Private schools use unqualified teachers - but are they really any good?(431 Posts)
One of the justifications for Free Schools etc being allowed to use non qualified teachers is that Private schools do so and get great results.
However, are the great results because those non qualified people are really better?
or is it because they are handed heavily selected cohorts to teach?
This can be tested.
Take two schools of similar size and age range, one that is fee paying and the other that is fully comprehensive
say Eton and Wallingford school in Oxfordshire (fast search for 11-18 leafy)
and swap the whole of the teaching staff for a fortnight - to run a whole timetable cycle.
TAs and support staff would stay put so the places kept going
but the whole staff from each school would teach the other's timetable.
How would they cope?
The state school teachers would be pleasantly surprised that a lot of the private school kids were pretty normal.
The state school teachers would get some good ideas about how to make extension work more useful
Some of the private school teachers would rise to the challenge and come up with new ideas
most would be eaten alive by lower ability kids.
So, could a TV company make it happen?
What are your hypotheses?
I've found more info now about PISA and socio-economic context of private schools here. Around one-tenth of the advantage is as a result do competition and higher levels of autonomy but more than three-quarters of that advantage can be attributed to 'the ability to attract socio-economically advantaged students'.
The Economist is suggesting when the new PISA study is published next month Sweden will continue to fall down the tables with more poorly paid teachers and more inequality.
Interesting Talkingpeace . I have a wry smile when people tell meabout other systems ( like Finland <g>) and now Korea.
I mentioned above how my own school takes some international pupils. Recently we have had a few ( count on one hand) Koreans.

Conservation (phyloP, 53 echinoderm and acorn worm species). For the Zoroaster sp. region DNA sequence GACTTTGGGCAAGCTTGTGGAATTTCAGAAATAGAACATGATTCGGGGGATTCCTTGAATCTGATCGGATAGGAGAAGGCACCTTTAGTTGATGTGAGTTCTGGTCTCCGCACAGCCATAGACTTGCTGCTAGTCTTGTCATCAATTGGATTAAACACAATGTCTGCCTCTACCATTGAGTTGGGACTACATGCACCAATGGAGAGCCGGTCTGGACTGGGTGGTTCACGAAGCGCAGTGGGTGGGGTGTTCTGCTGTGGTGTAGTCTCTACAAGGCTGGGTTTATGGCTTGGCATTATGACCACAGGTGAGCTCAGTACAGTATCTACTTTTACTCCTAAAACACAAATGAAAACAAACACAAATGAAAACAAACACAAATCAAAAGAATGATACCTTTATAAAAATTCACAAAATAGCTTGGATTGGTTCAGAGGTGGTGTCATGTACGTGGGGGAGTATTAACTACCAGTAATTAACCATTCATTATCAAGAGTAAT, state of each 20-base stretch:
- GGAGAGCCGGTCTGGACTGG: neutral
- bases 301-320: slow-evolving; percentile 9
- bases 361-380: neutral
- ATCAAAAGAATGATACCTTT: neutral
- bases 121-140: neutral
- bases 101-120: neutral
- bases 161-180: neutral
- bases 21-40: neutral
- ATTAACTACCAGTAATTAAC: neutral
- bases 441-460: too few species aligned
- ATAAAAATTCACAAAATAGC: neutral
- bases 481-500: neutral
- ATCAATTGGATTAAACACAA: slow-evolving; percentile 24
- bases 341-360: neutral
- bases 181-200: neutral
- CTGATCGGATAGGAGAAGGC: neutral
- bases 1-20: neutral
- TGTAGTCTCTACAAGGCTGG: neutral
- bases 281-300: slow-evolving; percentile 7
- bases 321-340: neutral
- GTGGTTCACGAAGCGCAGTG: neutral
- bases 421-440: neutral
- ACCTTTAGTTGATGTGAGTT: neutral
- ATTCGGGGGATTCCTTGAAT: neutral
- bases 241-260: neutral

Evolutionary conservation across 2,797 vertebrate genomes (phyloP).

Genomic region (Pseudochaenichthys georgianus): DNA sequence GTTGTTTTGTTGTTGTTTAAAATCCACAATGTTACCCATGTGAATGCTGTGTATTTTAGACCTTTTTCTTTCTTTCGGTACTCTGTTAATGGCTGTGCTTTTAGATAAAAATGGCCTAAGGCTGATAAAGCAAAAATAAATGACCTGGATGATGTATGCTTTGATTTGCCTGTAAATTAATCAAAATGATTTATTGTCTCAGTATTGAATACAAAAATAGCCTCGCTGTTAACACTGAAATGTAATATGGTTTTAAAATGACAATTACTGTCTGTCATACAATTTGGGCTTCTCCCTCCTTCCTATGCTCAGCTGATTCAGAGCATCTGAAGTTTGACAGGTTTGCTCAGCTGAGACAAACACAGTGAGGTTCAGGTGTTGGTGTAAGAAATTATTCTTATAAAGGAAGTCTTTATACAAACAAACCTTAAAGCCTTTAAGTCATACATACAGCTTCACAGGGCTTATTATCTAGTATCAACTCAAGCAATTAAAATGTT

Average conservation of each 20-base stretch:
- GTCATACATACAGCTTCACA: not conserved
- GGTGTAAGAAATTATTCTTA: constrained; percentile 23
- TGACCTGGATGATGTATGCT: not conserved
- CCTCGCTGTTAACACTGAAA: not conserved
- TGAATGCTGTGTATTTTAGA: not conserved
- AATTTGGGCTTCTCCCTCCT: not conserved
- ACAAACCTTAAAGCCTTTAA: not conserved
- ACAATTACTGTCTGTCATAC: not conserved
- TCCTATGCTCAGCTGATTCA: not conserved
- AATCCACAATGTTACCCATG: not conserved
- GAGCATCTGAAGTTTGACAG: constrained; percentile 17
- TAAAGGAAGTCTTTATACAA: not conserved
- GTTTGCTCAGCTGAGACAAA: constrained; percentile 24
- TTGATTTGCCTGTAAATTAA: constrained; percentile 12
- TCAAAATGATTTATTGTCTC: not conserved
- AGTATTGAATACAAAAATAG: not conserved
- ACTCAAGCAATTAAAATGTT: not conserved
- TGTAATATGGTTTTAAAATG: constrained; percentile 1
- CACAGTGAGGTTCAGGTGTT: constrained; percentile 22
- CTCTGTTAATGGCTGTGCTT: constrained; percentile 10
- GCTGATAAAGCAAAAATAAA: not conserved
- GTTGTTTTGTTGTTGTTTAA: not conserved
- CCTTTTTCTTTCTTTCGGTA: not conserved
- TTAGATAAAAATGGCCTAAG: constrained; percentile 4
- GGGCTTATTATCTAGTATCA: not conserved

It does seem apparently that the university system there , which allocates students according to their exam results on that big exam can be circumvented by straight A* and A grades in our A levels.
The children we seem to have in my school arethose whose parents have wealth and whose children have been failing in the system. It is a great shame on a family if a child is failing in their culture ( as in many SE Asian cultures still). They send them here, we get them A grades at A level and they return home to the best universities and on track for careers. Or sometimes they stay and go to our universities.
The children work amazingly hard. But they do have a particular way of learning. The same goes for many E Europeans I have taught in recent years.
Interesting article I read over the weekend
Korea does amazingly in the tests
the intensity of learning is not paying off for many
wait ten years and their attitude will have changed
By the way,I would not necessarily decry any of the above motivations as they have ,aslong as I can remember, been the motivations for teaching in many cases.
The reasons for staying though are often diffeent. Hence picking a teacher who has experience and shown staying power might indicate their suitability more readily.
But someone has to have the trainees and NQT's I agree. But that is true in all occupations.
In my experience ( and I cannot speak outside of that but it does cross several schools), it seems that motivations to get onto a PGCE or teacher training course are not always to do with seeing it as a suitable career or even guided by any genuine desire to teach often.
It seems sometimes its " something to do", " there was a bursary", " I got paid" "there wasnt anything else going", or even my original motivation "it fits in with my lifestyle right now ( family)...... but at leastI had taught previously and did know I could do it, allbeit at university level.
Funnily enough, experience and innate suitability is what makes a person good at whatever career they pursue. However, it is expensive and time consuming for employers to advertise for jobs, interview and recruit, so not something they will want to be repeating too often as they realise they've recruited untested duds... There should be some sorting of the wheat from the chaff before people get in front of our children to teach. Assessing the quality of someone's undergraduate degree and the level of their English and maths skills is not a sorting of the wheat from the chaff - unless, of course, they did a degree in teaching... At least the PGCE requires you to have made a very active choice that you wish to teach, to have got onto a course (and I'm sure some providers are better than others), to have had supervised work experience in several schools, to have been assessed by several people prior to even getting to interviewing for a "proper job" and to have taken time to study and consider what teaching is about, work with various teachers, experience more than one school (and therefore to realise how different they all are). I would rather that and a piece of paper to prove it than having to interview hundreds of people off the street who all claim they have what it takes to make a brilliant teacher, so why not give them a go?